Phylum Coelenterata (Cnidaria) They are aquatic, mostly marine, sessile or free-swimming, radially symmetrical animals The name cnidaria is derived from the cnidoblasts or cnidocytes (which contain the stinging capsules or nematocysts) present on the tentacles and the body. Cnidoblasts are used for anchorage, defense and for the capture of prey Cnidarians exhibit tissue level of organisation and are diploblastic. They have a central gastro-vascular cavity with a single opening, mouth on hypostome. Digestion is extracellular and intracellular.

Phylum Colenterata has been divided into three classes: Hydrozoa, Scyphozoa and Anthozoa.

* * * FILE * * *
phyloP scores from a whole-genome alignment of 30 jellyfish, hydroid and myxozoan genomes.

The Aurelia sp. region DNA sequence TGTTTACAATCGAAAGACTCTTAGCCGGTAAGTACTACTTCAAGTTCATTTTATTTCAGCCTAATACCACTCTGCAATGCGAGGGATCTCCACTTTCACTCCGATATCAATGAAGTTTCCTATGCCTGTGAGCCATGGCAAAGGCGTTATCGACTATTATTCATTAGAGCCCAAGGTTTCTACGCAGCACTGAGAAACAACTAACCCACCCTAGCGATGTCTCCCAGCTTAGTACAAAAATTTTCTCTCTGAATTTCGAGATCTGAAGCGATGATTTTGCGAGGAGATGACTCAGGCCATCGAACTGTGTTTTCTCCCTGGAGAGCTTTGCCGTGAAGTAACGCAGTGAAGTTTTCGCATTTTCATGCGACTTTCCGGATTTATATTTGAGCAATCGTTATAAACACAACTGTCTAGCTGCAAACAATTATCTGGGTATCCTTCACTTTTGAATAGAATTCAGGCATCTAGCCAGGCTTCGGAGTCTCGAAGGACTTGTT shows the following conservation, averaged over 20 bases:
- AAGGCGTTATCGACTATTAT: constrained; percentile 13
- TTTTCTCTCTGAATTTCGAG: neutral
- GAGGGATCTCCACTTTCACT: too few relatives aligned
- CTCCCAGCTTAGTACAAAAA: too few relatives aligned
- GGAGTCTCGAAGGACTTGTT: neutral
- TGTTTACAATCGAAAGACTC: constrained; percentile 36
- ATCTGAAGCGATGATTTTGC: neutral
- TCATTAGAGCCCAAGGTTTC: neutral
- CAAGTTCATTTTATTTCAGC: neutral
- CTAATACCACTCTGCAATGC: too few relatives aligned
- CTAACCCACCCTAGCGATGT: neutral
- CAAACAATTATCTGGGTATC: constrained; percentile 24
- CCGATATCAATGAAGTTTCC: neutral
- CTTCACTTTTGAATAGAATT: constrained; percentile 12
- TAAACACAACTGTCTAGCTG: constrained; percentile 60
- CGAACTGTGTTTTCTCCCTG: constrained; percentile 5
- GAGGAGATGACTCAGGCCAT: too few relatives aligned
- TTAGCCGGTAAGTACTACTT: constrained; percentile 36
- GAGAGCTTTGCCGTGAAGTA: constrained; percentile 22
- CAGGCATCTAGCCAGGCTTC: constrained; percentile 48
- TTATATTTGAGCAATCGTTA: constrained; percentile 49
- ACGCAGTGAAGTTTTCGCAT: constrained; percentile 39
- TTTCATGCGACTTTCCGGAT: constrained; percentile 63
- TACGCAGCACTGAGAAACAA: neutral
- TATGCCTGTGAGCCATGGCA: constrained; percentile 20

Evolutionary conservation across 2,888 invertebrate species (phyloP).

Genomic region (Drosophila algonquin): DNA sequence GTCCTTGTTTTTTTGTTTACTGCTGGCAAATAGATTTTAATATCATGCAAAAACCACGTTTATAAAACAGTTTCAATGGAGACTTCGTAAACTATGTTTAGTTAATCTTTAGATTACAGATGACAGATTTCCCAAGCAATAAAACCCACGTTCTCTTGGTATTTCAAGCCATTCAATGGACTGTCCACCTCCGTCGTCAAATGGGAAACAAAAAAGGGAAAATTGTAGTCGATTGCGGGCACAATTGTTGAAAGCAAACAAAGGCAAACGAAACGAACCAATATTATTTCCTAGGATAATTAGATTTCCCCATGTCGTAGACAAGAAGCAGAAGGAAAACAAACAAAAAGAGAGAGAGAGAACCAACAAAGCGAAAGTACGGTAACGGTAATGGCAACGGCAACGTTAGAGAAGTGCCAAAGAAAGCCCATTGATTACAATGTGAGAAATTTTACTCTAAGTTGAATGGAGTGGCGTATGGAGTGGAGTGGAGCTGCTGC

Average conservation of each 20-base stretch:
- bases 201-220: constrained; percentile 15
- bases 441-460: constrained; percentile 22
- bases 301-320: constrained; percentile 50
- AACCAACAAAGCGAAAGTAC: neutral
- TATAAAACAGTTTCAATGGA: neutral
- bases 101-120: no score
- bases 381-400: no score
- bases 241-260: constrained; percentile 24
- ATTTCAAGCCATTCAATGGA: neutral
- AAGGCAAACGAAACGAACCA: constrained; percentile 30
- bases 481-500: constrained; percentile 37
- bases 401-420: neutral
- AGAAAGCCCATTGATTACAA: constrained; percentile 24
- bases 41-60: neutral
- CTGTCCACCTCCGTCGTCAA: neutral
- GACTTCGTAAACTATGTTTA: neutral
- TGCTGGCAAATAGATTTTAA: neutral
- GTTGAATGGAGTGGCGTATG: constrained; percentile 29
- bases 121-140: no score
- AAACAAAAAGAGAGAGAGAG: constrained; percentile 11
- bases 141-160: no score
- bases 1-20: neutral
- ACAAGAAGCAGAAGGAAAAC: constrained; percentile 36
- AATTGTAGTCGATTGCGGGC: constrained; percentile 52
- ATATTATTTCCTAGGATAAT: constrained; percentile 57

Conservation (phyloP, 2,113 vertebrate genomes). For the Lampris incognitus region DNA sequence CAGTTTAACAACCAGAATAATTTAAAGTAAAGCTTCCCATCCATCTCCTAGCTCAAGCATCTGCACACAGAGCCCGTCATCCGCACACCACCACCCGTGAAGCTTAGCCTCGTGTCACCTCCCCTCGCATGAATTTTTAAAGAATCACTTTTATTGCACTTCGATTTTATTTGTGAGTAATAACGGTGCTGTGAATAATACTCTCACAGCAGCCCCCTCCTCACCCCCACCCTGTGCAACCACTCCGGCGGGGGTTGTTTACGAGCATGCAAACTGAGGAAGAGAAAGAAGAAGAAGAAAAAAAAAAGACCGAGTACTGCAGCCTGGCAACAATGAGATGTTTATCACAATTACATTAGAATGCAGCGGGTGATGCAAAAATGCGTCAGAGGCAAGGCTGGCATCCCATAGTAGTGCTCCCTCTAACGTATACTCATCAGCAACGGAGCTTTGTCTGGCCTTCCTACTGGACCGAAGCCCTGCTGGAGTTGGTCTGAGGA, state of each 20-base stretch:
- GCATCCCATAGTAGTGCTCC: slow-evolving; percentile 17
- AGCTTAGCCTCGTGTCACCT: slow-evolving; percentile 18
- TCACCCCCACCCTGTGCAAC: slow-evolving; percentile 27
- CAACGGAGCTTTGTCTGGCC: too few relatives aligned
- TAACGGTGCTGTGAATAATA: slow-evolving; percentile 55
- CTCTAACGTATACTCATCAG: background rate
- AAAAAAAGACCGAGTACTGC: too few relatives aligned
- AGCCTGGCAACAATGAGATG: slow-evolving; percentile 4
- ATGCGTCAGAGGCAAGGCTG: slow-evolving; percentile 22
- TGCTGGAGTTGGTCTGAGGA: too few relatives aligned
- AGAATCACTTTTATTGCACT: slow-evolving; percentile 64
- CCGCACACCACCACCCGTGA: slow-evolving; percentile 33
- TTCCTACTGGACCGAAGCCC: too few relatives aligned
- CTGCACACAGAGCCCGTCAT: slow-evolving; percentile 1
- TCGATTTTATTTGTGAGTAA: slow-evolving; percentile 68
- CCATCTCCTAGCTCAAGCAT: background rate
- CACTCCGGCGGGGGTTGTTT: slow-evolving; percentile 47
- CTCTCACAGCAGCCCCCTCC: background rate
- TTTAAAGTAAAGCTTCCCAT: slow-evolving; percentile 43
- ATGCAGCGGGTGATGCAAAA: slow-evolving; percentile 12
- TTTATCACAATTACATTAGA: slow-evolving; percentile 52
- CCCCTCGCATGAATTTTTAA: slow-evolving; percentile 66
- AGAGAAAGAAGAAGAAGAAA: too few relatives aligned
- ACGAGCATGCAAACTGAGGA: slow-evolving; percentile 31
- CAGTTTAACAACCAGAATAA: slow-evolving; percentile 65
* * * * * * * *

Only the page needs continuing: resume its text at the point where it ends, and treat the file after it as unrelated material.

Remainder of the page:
Example of Coelenterata | Phylum Cnidaria |

Only polyps (Hydra) or both asexual polyps and sexual medusae present (Obelia).

1. Class Hydrozoa: Polyp is pre dominant, but the life cycle shows both polyp and medusa stages.

Examples of Hydrozoa
  • Hydra
  • Obelia (Sea fur)
  • Physalia (Portuguese man of war)
  • Velella (Sail by wind)
2. Class Scyphozoa: Medusoid stage dominant. Polypoid stage reduced or absent.

Example of Scyphozoa
  • Aurelia (Jelly fish)
  • Periphylla
  • Rhizostoma

3. Class Anthozoa (Actinozoa): Only polypoid stage. Medusoid stage absent.

Examples of Anthozoa:
Gorgonia (Sea fan)
  • Gorgonia (Sea fan)
  • Metridium (Sea anemone)
  • Alcyonium (Dead man’s finger)
  • Fungia (Mushroom coral)
  • Pennatula (Sea pen or Sea feather)
  • Corallium (Red coral)
  • Astraea (Star coral)
  • Madrepora (Stag horn coral)
  • Tabipora (Organ pipe coral)
  • Meandrina (Brain coral)
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